Pelvic Side Shift

Low back pain often results from various forms of sacroiliac dysfunction.

Of the ten or so ways the sacrum can become stuck “crooked” between the two innominate bones; the most common is labeled a unilateral flexed sacrum, normally secondary to prolonged standing with weight bearing on one leg .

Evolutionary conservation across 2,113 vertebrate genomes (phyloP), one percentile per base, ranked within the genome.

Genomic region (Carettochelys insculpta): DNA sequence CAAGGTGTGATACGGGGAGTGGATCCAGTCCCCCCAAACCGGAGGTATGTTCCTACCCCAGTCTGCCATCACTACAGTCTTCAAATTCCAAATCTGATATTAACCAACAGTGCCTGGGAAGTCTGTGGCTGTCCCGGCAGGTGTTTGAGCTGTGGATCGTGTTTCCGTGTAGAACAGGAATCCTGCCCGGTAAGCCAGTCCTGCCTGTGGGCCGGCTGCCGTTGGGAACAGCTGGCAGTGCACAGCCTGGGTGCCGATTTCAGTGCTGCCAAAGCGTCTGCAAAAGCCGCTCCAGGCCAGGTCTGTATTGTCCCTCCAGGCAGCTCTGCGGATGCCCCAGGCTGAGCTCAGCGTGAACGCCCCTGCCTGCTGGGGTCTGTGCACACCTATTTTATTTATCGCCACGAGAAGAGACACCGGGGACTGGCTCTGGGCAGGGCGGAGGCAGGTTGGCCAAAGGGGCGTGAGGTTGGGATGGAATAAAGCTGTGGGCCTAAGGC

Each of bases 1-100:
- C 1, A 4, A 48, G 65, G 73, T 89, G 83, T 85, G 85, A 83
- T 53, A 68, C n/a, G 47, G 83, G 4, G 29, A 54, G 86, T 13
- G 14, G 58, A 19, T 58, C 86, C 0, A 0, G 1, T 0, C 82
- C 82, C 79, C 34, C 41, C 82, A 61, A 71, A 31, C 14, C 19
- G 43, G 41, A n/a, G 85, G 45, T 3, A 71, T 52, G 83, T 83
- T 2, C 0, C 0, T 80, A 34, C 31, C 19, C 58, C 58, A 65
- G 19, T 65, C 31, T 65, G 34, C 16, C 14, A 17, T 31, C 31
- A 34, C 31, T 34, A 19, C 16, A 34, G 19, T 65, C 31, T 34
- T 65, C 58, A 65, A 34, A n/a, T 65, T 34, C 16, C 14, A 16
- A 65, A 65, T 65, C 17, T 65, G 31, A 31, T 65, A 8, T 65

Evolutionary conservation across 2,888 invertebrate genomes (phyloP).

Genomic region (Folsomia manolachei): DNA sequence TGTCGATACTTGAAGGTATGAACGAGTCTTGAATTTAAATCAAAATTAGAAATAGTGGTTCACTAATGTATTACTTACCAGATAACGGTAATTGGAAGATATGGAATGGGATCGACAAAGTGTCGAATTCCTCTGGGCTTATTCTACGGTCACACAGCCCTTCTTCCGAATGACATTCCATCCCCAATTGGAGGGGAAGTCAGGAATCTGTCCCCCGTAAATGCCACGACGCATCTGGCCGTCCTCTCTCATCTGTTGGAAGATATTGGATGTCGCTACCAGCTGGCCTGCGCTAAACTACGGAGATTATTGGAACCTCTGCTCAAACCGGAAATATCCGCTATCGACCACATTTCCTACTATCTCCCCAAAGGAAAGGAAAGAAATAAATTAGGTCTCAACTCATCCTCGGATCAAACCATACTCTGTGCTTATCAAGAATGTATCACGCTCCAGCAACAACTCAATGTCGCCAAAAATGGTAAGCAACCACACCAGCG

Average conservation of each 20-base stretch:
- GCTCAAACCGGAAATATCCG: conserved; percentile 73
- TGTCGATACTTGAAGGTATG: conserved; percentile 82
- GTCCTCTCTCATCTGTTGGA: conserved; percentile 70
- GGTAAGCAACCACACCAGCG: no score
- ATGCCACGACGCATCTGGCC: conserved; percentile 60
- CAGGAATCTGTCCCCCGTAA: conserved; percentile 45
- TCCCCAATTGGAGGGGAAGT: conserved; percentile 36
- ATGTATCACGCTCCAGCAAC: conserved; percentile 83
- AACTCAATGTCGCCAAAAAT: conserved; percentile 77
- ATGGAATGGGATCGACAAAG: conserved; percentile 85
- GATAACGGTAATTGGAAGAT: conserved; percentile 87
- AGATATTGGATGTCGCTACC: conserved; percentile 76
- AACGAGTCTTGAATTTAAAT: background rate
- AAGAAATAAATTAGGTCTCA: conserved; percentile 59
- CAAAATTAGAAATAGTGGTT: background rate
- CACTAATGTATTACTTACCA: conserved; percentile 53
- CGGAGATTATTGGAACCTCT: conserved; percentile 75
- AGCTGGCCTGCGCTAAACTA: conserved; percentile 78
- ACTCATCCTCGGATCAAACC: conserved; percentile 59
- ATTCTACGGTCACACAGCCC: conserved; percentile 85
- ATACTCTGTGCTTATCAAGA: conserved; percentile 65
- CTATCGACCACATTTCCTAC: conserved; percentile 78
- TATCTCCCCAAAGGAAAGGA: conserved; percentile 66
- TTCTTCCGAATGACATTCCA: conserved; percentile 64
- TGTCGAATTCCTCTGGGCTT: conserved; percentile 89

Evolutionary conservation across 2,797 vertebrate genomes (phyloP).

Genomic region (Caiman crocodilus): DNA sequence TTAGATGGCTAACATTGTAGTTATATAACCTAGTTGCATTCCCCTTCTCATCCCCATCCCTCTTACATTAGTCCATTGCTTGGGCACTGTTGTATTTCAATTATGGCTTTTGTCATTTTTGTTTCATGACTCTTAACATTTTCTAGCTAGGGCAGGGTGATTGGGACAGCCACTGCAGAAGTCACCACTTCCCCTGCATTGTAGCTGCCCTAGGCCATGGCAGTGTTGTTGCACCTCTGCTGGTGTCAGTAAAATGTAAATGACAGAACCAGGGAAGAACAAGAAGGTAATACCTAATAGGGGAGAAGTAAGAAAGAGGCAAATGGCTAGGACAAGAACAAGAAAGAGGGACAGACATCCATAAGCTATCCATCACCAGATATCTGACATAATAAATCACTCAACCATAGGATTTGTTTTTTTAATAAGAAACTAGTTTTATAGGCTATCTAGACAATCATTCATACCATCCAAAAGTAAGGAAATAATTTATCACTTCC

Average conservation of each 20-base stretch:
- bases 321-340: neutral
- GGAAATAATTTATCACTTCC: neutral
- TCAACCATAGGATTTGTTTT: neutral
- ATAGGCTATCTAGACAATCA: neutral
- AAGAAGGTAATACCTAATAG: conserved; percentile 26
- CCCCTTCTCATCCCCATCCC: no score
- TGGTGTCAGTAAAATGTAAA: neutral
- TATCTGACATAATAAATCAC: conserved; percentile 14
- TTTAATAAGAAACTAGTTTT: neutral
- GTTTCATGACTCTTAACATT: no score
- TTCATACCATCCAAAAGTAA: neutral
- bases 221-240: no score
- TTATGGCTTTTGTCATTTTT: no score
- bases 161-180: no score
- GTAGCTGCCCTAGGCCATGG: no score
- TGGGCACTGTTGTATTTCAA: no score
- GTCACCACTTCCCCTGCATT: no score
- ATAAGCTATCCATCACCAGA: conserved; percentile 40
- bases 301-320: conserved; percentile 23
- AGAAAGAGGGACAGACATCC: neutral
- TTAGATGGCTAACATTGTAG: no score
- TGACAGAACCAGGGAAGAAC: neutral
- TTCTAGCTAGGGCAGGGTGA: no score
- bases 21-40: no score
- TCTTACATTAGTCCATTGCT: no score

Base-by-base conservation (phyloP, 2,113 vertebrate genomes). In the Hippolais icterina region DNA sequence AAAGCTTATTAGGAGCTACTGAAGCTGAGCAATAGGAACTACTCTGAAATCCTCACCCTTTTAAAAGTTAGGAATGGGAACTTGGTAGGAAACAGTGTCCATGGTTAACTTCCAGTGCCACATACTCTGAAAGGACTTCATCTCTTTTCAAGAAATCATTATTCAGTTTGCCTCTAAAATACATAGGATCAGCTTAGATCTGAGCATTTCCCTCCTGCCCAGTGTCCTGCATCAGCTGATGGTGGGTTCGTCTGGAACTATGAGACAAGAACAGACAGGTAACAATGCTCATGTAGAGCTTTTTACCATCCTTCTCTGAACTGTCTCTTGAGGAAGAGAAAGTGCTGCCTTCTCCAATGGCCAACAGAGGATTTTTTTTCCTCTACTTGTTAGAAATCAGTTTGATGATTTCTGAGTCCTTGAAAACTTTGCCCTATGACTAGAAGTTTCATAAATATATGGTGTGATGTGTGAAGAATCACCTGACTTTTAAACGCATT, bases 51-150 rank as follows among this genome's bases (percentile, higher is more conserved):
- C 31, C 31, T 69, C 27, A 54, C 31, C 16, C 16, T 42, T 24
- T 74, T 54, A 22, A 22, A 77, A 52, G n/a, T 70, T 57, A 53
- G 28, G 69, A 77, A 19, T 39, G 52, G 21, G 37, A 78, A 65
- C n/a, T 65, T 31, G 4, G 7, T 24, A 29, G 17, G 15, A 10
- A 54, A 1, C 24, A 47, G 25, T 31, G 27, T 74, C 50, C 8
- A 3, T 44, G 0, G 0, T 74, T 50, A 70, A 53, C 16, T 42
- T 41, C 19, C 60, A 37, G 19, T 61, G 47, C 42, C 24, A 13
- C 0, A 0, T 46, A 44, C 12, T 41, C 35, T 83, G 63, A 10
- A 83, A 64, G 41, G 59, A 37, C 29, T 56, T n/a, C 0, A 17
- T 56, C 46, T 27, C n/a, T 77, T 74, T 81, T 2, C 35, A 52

Right motor dominant people often present with one sided Psoas (core muscle) tightness, which causes the right hip to drop forward and back and the pelvic bowl to left rotate and side shift over the left leg. In an attempt to balance the crooked pelvis, the brain often recruits the left QL (back muscle) to flatten the lordosis misalignment .